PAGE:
At Internet ARchive, the $12M goes largely to people. The people at IA spend most of their salaries on housing, up to 60%. Housing costs so much because of debt: 2/3s of the rent you pay goes to pay off the mortgage of the owner. So, how can we make debt-free housing? Then IA wouldn’t have to raise as much money. So, they’ve made a non-proift that owns an apartment building to provide affordable housing for non-profit workers. The housing has a community license so it the building can’t be sold again. “It pulls it out of the market, like stamping software as Open Source.”

Now he’s trying it for banking. About 40% of profits in corporations in the US goes to financial services. So, they built the Internet Credit Union, a non-profit credit union. They opened bitcoins and were immediately threatened by the government. The crdit union closed those accounts but the government is still auditing them every month. The Internet Credit Union is non-profit, member-run, it helps foundation housing, and its not acquirable.

In sum: We can use communities that last via licenes rater than the law.


Boris: If you’re a startup, how do you apply this?

A: Many software companies push hard against the status quo. The days are gone when you can just write code and sell it. You have to hack the system. Think about doing non-profit structures. They’ll trust you more.


December 3, 2013

[berkman] Jérôme Hergeux on the motives of Wikipedians

Jérôme Hergeux is giving a Berkman lunch talk on “Cooperation in a peer prodiuction economy: experimental evidence from Wikipedia.” He lists as co-authors: Yann Algan, Yochai Benkler, and Mayo Fuster-Morell.

NOTE: Live-blogging. Getting things wrong. Missing points. Omitting key information. Introducing artificial choppiness. Over-emphasizing small matters. Paraphrasing badly. Not running a spellpchecker. Mangling other people’s ideas and words. You are warned, people.

Jérôme explains the broader research agenda behind the paper. People are collaborating on the Web, sometimes on projects that compete with or replace major products from proprietary businesses and institutions. Standard economic theory doesn’t have a good way of making sense of this with its usual assumptions of behavior guided by perfect rationality and self-interest. Instead, Jérôme will look at Wikipedia where people are not paid and their contributions have no signaling value on the labor market. (Jérôme quotes Kizor: “The problem with Wikipedia is that it only works in practice. In theory it can never work.”)

Instead we should think of contributing to Wikipedia as a Public Goods dilemma: contributing has personal cost and not enough countervailing personal benefit, but it has a social benefit higher than the individual cost. The literature has mainly focused on the “prosocial preferences” that lead people to include the actions/interets of others, which leads them to overcome the Public Goods dilemma.

There are three classes of models commonly used by economists to explain prosocial behavior:

First, the altruism motive. Second, reciprocity: you respond in kind to kind actions of others. Third, “social image”: contributing to the public good signals something that brings you other utility. (He cites Napoleon: “Give me enough meals and I will win you any war.”)

His research’s method: Elicit the social prefs of a representative sample of Wikipedia contributors via an online experiment, and use those preferences to predict subjects’ field contributions to the Wikipedia project.

To check the reciprocity motive, they ran a simple public goods game. Four people in a group. Each has $10. Each has to decide how much to invest in a public project. You get some money back, but the group gets more. You can condition your contribution on the contributions of the other group members. This enables the researchers to measure how much the reciprocity motive matters to you. [I know I’m not getting this right. Hard to keep up. Sorry.] They also used a standard online trust game: You get some money from a partner, and can respond in kind.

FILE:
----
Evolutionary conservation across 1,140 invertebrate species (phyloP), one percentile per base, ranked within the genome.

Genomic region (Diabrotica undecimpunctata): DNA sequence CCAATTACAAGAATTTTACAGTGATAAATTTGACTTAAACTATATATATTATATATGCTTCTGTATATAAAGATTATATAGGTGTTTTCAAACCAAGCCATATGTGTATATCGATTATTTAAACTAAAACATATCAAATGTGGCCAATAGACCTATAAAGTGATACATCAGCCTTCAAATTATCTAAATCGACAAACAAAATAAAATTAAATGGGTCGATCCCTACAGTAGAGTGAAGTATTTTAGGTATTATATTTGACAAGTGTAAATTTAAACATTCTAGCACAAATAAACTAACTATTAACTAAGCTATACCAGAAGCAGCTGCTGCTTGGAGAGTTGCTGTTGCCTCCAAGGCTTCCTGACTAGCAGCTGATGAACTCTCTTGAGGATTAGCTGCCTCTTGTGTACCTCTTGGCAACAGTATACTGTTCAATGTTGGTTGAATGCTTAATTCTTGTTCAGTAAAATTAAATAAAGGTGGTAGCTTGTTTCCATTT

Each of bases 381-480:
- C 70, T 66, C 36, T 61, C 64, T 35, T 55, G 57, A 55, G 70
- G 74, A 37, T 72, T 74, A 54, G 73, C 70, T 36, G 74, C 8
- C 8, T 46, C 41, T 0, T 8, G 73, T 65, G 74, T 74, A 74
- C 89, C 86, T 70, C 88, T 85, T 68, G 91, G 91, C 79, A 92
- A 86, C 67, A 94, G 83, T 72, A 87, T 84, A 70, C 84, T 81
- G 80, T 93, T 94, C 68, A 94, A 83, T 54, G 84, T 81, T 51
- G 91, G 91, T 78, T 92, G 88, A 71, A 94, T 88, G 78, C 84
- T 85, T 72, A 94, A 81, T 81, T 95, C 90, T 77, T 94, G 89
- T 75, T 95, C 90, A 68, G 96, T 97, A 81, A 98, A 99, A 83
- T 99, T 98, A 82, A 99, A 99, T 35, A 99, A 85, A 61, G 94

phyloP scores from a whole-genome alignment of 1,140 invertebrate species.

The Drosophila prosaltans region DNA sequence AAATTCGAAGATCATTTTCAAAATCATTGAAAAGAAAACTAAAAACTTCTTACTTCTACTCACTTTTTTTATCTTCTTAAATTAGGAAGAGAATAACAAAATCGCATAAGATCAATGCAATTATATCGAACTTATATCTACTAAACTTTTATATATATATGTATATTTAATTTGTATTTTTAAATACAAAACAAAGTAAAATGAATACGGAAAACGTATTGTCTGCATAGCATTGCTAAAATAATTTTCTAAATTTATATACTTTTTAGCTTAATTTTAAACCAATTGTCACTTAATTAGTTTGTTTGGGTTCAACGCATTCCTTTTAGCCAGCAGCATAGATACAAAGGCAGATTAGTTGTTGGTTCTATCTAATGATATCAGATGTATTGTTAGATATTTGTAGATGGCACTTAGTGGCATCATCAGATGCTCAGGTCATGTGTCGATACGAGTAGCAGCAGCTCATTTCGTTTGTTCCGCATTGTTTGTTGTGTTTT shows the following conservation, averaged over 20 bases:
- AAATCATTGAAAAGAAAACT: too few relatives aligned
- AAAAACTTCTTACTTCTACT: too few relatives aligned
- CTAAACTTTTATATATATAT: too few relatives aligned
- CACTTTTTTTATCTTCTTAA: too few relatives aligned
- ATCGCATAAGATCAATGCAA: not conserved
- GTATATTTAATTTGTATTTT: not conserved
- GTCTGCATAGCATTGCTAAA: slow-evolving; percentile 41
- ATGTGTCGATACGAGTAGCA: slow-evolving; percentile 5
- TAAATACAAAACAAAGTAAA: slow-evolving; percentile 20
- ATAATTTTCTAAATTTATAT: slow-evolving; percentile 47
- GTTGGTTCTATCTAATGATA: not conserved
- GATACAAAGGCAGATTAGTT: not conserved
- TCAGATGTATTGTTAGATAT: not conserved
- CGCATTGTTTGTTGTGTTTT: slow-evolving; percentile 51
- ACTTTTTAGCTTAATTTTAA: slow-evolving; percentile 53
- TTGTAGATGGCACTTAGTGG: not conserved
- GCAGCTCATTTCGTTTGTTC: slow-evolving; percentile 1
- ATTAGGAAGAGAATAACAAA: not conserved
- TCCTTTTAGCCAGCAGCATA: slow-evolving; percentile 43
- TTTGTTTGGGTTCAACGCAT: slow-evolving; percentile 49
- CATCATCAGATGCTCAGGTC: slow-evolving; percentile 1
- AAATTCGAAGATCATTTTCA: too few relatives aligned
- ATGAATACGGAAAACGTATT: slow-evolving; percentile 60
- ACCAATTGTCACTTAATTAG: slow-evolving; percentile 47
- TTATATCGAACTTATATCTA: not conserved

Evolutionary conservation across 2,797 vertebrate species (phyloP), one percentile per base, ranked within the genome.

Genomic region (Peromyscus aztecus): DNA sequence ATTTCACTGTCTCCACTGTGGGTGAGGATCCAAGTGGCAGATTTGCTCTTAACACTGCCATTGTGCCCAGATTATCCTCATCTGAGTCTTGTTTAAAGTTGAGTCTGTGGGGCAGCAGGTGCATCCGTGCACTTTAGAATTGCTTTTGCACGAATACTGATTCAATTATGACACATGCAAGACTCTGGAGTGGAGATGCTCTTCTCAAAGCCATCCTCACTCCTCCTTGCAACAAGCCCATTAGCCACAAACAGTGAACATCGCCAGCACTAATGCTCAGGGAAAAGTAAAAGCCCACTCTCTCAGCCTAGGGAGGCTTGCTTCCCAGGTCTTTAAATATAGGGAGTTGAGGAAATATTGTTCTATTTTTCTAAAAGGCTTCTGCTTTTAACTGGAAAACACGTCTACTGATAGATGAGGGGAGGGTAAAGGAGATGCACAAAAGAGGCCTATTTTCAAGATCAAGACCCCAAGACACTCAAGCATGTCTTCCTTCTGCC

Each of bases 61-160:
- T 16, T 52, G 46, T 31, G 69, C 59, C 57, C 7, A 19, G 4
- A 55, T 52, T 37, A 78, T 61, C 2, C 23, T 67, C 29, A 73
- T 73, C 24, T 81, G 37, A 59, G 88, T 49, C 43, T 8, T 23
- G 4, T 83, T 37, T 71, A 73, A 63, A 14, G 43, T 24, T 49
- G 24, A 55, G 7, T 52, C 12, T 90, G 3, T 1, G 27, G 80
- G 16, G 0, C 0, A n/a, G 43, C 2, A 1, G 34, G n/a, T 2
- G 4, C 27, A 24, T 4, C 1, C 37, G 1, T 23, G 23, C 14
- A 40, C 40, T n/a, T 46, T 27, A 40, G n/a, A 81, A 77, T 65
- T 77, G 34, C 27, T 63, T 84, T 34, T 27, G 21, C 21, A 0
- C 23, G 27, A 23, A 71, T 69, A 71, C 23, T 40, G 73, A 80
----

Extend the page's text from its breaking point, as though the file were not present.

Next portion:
Q: Do these tests correlate with real world behavior?

A: That’s the point of this paper. This is the first comprehensive test of all three motives.

For studying altruism, the dictator game is the standard. The dictator can give as much as s/he wants to the other person. The dictator has no reason to transfer the money. This thus measures altruism. But people might contribute to Wikipedia out of altruism just to their own Wikipedia in-group, not general altruism (“directed altruism”). So they ran another game to measure in-group altruism.

Social image is hard to measure experimentally, so they relied on observational data. “Consider as ‘social signalers’ subjects who have a Wikipedia user page whose size is bigger than the median in the sample.” You can be a quite engaged contributor to Wikipedia and not have a personal user page. But a bigger page means more concern with social image. Second, they looked at Barnstars data. Barnstars are a “social rewarding practice” that’s mainly restricted to heavy contributors: contribute well to a Wikipedia article and you might be given a barnstar. These shows up on Talk pages. About half of the people move it to their user page where it is more visible. If you move one of those awards manually to your user page, Jérôme will count you as a social signaller, i.e., someone who cares about his/her image.

He talks about some of the practical issues they faced in doing this experiment online. They illustrated the working of each game by using some simple Flash animations. And they provided calculators so you could see the effect of your decisions before you make them.

The subject pool came from registered Wikipedia users, and looked at the number of edits the user has made. (The number of contributions at Wikipedia follows a strong power law distribution.) 200,000 people register at Wikipedia account each month (2011) but only 2% make ten contributions in the their first month, and only 10% make one contribution or more within the next year. So, they recruited the cohort of new Wikipedia contributors (190,000 subjects), the group of engaged Wikipedia contributors (at least 300 edits) (18,989), and Wikipedia administrators (1,388 subjects). To recruit people, they teamed up with the Wikimedia Foundation to put a banner up on a Wikipedia page if the user met the criteria as a subject. The banner asked the reader to help with research. If readers click through, they go to the experiment page where they are paid in real money if they complete the 25 minute experiment within eight hours.